Presentation Experience: This was the first time I had designed a poster and presented at a research conference, which of course seemed to be daunting initially. However, by watching YouTube tutorials, taking inspiration from previous posters, to also learning from my fellow classmates who were good at design, I got a ‘crash course’ in poster designing by the end of the process. On the day of the conference, I enjoyed communicating my research to the professors, students, and judges. A key highlight was that I had to constantly tailor my explanation depending upon who I was presenting it to. I gave more emphasis on the economics and modelling aspect while communicating it to the Professors and Economics students. On the other hand, I tried maintaining a balance between economic methodology used and the policy application while presenting it to the judges and students studying other degrees. This useful skill of tailoring adapting my presentation depending upon the audience, was later on tested during internship interviews with economic consultancies and corporate firms. Researching and presenting at the conference opened doors to many opportunities at UCL, such as working as a Research Assistant with Professors and gave me invaluable skills which will help me in university life and beyond.
How has participating in Explore Econ helped your studies this year?
Alongside personal development, Explore Econ helped me in 3 key aspects of term time study at University:
- Relating Economics to real life applications: Participating in Explore Econ opened doors to an academic community where we discussed a bunch of issues along with policy or any real-life applications. Whether it was my poster on Education policies or other presentations on Cryptocurrencies, or Game Theory in musical choirs, to name a few, all honed my ability to ‘visualise’ economic concepts.
- Going Beyond Compulsory readings: Researching for Explore Econ exposed me to refer to academic papers and make connections with the course material. This worked really well for modules like Macroeconomics and Economics of Development where we are already given a number of additional readings and with the research mindset, it is always interesting to read them and gain diverse perspectives on topics.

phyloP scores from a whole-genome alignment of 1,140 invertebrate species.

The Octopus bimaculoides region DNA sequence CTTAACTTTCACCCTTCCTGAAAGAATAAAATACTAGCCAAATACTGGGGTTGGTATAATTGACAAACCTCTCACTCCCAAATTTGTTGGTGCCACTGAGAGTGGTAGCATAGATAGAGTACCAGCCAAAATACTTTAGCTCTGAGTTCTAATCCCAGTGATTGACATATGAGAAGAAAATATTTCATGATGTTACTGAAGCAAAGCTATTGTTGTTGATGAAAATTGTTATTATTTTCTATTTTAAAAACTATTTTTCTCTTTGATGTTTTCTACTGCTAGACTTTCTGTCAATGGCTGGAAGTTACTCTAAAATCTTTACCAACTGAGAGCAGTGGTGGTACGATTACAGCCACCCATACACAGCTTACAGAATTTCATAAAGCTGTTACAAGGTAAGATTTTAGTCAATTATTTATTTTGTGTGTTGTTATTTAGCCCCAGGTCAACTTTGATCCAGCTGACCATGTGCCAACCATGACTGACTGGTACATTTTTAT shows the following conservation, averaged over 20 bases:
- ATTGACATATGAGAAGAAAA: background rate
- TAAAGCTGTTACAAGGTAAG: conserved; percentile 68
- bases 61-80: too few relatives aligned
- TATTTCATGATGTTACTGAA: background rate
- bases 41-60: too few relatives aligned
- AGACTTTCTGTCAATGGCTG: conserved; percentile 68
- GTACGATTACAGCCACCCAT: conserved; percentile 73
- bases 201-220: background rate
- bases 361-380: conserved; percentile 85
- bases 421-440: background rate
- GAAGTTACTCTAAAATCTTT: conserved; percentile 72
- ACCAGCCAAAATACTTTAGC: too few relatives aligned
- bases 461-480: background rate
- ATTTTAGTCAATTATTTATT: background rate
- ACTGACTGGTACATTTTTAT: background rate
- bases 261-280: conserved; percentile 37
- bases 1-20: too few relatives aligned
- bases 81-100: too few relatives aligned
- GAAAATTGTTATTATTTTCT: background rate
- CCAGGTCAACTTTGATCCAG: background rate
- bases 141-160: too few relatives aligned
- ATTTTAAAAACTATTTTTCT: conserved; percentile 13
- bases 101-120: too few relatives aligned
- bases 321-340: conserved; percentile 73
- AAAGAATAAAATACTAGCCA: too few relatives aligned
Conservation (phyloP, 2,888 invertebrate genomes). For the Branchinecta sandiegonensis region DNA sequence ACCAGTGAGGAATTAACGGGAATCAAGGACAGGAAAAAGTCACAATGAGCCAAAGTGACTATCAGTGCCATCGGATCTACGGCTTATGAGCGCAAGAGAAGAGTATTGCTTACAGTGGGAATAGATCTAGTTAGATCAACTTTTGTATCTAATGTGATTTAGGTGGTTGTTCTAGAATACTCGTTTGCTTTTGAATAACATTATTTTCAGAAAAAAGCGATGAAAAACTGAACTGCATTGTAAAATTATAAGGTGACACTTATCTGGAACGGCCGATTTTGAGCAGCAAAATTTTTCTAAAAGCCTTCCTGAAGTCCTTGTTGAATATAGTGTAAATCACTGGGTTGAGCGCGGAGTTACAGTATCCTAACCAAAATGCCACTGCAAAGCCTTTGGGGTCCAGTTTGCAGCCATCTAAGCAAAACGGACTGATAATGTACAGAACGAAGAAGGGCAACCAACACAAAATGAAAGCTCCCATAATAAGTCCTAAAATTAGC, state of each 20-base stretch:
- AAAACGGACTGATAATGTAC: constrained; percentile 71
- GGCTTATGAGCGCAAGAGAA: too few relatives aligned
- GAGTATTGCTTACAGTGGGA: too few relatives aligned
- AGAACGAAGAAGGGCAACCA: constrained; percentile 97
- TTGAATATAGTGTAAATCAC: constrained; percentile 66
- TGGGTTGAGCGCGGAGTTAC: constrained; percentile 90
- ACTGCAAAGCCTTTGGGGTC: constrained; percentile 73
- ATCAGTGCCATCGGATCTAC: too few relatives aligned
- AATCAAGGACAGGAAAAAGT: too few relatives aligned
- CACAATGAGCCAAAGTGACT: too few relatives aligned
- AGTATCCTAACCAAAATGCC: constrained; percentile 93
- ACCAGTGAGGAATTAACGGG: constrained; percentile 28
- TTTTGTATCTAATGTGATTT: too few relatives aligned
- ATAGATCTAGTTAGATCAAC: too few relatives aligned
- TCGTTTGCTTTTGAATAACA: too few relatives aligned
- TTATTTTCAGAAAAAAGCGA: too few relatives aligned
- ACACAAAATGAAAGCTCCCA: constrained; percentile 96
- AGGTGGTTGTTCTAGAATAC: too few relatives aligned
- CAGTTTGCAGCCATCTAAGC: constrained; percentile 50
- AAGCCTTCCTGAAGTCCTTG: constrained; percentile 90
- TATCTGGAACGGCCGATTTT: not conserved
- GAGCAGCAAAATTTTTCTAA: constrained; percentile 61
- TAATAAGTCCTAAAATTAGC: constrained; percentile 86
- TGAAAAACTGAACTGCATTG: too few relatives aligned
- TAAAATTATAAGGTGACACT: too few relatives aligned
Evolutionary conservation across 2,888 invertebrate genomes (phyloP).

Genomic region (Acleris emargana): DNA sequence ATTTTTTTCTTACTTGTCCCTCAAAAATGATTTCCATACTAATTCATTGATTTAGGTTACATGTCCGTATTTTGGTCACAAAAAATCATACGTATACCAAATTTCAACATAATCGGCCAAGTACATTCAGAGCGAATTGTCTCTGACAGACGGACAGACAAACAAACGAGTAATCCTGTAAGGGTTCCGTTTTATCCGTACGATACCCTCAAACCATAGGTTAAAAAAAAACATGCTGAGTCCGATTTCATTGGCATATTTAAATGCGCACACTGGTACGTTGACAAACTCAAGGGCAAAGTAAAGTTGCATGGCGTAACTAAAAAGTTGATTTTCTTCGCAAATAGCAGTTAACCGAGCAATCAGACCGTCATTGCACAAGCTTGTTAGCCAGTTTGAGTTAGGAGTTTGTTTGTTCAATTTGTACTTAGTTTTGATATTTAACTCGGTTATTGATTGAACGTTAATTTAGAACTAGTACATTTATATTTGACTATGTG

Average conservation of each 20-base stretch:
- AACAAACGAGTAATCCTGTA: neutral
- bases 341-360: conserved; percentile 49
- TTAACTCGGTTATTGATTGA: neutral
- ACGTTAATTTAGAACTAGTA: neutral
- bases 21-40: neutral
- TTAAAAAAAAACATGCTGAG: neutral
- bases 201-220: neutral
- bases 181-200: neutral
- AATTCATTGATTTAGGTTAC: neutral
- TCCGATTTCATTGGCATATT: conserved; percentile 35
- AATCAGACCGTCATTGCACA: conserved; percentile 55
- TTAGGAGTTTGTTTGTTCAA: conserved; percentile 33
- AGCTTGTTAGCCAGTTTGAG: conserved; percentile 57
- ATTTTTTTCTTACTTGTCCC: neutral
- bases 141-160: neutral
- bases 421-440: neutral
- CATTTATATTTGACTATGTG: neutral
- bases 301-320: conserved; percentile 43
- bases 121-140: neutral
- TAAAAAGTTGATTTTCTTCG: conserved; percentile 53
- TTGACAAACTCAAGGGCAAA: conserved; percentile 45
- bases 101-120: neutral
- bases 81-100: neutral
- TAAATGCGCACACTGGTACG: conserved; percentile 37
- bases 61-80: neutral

- Essays and Research Papers: For modules like Economics of Development, we are expected to write a research paper as part of our coursework. Participating in Explore Econ helped me to identify relevant resources for data and literature search and be comfortable with the process of writing a research paper. The poster got us used to the constraint of presenting extensive research in a short and concise form, which is reflected in Macroeconomics module assessments while writing answers with a 100-word limit.
Any tips for fellow students thinking about applying this year?
- Approach Professors for advice and Explore Econ office hours: Some of the innovative presentation ideas I got were a result of multiple discussions during office hours. Professors can guide you in the right direction and provide useful resources.
- Make use of UCL offered research engines: You’ll be able to find engines like ‘EconLit’ through the Library services which is very useful for literature search. Even ‘Skills Guides and Other Resources’ and datasets on ‘Econ Further Study Advising’ pages were useful as a starting point.
- Research a topic you’re interested in: Start early and spend time on coming up with a research question. This has many ‘spill over effects’ too! For example: one of the modules I took this year (Economics of Development) is a result of my research interests due to Explore Econ.
- Treat it as a process: Cut down the research preparation into different steps. For example, I did literature, modelling, policy application as separate bits and then combined them together.
- Maintain a balance between ‘math-sy formulae’ and theoretical content: Ensure you are able to communicate your research to a diverse audience.
- Think outside the box (you can be innovative in posters!): Presenting in the form of a conversation or making use of cartoons/charts are a few examples of this.
- Practice your presentation: Make sure you practice and have the key points which you definitely want to highlight while presenting. Do remember that this doesn’t mean writing a script!
- Enjoy the diversity in topics: Don’t forget to engage with other presenters and go through their research (it’s a great learning opportunity)
- Don’t be too scared while presenting to the judges: Be confident about your research and go for it!
Good luck to all those presenting and hope you all enjoy and get to take away good memories and experiences from the conference!